Friday, 12 March 2010

*Reg from New Horizons: Ozone technician

Reg, who describes himself as a "Wellness/Oxygen Practicioner", put a classified ad in this month's Kindred Spirit Magazine.

UPDATE, 11 Apr 2012: Reginald Gill was today sentenced to eight years in prison. The full story can be read here.

UPDATE, 16th Jun 2010: The ASA Council's Adjudication has upheld my complaint against A2Z Ozone UK aka New Horizons

I've never been in any doubt that oxygen is good for my "wellness" - not since the last time I held my breath - but on this occasion, Reg is advertising an ozone-generating device.

"Simple, safe and effective using ozone generation. For drinking, bathing, youthful-looking skin, alkalizing [sic], aids respiration. No replacement parts required, one off payment £90.50 + P&P. Tel: 01267 281161"

I suspect these claims are balderdash, so I knocked off a letter to the ASA.

"I write to complain about an advert in “Kindred Spirit” magazine (March/April 2010, page 93), which promotes a "Water Purifier".

The advert does not disclose the identity of the advertiser; however, I understand that the advertisers are "Reg & Leila (Wellness/Oxygen Practitioners" of New Horizons, Belle Vue Close, Carmarthen, Sir Gaerfyrddin, SA33 6XT [1][2]

I suspect that the advert is in breach of five sections of the British Code of Advertising, Sales Promotion and Direct Marketing (CAP) code.

I have submitted a scan of the advert. The advert is in the bottom-right hand corner of the page, labelled "NEW WATER PURIFIER". I can provide an original copy of the advert by post, if required.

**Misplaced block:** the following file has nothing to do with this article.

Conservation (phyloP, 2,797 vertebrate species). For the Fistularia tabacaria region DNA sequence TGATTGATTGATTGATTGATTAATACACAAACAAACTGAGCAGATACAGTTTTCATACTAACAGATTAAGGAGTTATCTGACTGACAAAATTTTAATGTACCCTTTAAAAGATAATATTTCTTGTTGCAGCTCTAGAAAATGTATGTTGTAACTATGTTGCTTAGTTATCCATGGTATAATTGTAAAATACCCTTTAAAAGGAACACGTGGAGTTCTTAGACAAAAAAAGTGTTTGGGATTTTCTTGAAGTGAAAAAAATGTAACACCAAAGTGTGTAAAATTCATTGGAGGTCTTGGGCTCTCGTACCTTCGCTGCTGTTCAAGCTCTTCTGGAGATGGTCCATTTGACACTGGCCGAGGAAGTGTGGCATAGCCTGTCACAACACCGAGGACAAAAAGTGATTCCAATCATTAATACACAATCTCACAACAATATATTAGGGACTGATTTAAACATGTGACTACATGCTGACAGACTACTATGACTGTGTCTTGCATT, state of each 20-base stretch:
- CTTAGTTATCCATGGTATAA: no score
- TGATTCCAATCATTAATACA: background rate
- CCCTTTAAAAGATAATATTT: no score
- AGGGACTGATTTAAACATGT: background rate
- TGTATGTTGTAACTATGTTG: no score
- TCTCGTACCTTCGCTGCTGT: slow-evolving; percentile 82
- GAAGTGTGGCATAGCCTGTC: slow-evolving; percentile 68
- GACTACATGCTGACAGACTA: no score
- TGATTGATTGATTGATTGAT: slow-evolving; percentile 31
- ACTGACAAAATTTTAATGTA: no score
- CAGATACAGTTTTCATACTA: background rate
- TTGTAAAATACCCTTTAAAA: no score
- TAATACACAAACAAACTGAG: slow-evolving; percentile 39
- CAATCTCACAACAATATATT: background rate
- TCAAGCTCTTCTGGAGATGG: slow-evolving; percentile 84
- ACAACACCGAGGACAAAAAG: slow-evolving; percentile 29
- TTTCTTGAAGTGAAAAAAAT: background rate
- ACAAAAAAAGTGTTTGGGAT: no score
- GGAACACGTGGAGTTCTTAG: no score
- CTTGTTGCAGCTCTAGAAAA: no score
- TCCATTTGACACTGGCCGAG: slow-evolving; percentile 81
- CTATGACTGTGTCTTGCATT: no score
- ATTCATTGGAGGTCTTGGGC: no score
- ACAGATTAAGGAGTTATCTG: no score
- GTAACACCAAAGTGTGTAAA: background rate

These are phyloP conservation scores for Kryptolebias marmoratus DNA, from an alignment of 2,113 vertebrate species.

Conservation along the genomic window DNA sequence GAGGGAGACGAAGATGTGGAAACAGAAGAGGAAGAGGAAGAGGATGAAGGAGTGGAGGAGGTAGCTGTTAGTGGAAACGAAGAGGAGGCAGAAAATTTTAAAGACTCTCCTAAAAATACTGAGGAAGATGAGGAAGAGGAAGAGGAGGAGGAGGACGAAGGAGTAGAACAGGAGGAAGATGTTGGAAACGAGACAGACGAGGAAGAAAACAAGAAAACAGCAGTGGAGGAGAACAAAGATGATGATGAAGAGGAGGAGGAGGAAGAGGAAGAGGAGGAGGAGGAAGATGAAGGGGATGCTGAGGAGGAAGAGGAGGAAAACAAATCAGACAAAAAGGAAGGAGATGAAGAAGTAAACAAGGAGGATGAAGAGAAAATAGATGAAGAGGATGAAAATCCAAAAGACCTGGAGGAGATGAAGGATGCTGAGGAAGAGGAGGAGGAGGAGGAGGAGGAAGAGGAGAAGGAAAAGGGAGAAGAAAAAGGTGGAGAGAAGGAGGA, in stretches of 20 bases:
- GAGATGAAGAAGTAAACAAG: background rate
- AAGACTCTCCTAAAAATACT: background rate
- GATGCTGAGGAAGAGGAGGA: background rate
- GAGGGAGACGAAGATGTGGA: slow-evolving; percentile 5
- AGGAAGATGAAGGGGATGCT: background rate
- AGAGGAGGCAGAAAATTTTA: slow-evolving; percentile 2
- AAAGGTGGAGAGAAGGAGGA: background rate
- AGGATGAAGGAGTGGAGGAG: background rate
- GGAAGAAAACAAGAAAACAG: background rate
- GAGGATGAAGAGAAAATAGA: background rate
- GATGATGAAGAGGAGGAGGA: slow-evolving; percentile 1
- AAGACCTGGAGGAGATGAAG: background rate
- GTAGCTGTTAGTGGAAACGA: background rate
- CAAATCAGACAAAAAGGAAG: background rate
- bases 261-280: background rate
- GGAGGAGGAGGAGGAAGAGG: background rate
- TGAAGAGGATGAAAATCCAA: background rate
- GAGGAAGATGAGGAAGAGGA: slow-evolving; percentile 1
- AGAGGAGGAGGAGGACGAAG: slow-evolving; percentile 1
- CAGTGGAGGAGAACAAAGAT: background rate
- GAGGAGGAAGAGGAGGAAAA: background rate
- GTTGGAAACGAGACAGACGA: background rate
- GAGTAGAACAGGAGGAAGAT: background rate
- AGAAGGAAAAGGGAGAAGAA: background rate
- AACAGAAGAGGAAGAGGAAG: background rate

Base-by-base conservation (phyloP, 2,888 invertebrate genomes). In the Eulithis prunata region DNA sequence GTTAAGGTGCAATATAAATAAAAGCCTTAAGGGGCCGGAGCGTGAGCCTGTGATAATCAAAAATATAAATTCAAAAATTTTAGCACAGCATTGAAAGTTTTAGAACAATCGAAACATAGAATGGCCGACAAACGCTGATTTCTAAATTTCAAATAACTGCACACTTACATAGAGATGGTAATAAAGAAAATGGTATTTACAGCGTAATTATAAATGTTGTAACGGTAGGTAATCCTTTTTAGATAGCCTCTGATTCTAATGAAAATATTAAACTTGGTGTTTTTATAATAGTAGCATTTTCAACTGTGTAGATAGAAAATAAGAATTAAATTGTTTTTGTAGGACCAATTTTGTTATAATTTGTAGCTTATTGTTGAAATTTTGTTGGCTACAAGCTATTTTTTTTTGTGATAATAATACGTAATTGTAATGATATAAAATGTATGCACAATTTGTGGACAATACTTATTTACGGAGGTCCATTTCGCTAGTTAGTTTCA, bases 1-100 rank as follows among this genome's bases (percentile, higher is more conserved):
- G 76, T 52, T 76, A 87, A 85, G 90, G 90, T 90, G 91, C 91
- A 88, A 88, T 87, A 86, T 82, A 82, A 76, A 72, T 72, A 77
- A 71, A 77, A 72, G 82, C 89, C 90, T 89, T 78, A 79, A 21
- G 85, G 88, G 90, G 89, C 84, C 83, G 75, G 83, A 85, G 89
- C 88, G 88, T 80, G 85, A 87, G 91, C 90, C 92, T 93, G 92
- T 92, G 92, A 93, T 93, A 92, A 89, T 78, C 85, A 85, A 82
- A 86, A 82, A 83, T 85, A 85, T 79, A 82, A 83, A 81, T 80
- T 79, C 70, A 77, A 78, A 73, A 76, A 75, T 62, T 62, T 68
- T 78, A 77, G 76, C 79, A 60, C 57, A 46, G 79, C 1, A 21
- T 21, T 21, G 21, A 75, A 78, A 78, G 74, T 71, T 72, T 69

1. The CAP Code, Section 3.1, states "Before distributing or submitting a marketing communication for publication, marketers must hold documentary evidence to prove all claims, whether direct or implied, that are capable of objective substantiation."

2. The CAP Code, Section 50.1, states "Medical and scientific claims made about beauty and health-related products should be backed by evidence, where appropriate consisting of trials conducted on people..."

3. I challenge whether the advertiser holds documentary evidence to prove any of the following claims, and I challenge whether the claim is backed by evidence, where appropriate consisting of trials conducted on people:

(i) The water purifier generates ozone
(ii) The water purifier produces "youthful-looking skin"
(iii) The water purifier is capable of "alkalizing" [sic] water
(iv) The water purifier aids respiration

4. Ozone is an irritant affecting the eyes and respiratory system. According to the Canadian Centre for Occupational Health & Safety [3]:

"Even very low concentrations of ozone can be harmful to the upper respiratory tract and the lungs. The severity of injury depends on both by the concentration of ozone and the duration of exposure. Severe and permanent lung injury or death could result from even a very short-term exposure to relatively low concentrations."

5. The CAP Code, Section 2.1, states "All marketing communications should be legal, decent, honest and truthful."

6. The CAP Code, Section 6.1, states "Marketers should not exploit the credulity, lack of knowledge or inexperience of consumers."

7. The CAP Code, Section 7.1, states "No marketing communication should mislead, or be likely to mislead, by inaccuracy, ambiguity, exaggeration, omission or otherwise."

8. I challenge whether the description of a device, described as a "water purifier" but utilising "ozone generation" can possibly be truthful (section 2.1), whether it exploits the credulity of consumers (section 6.1) and whether it is likely to mislead (section 7.1).

9. I confirm that I have no connections with the advertiser, with the magazine, or with the publishing and alternative medicine industries in general. I confirm that I am not involved in legal proceedings with the advertiser or the magazine.

10. I confirm that I am happy to be identified as the complainant.


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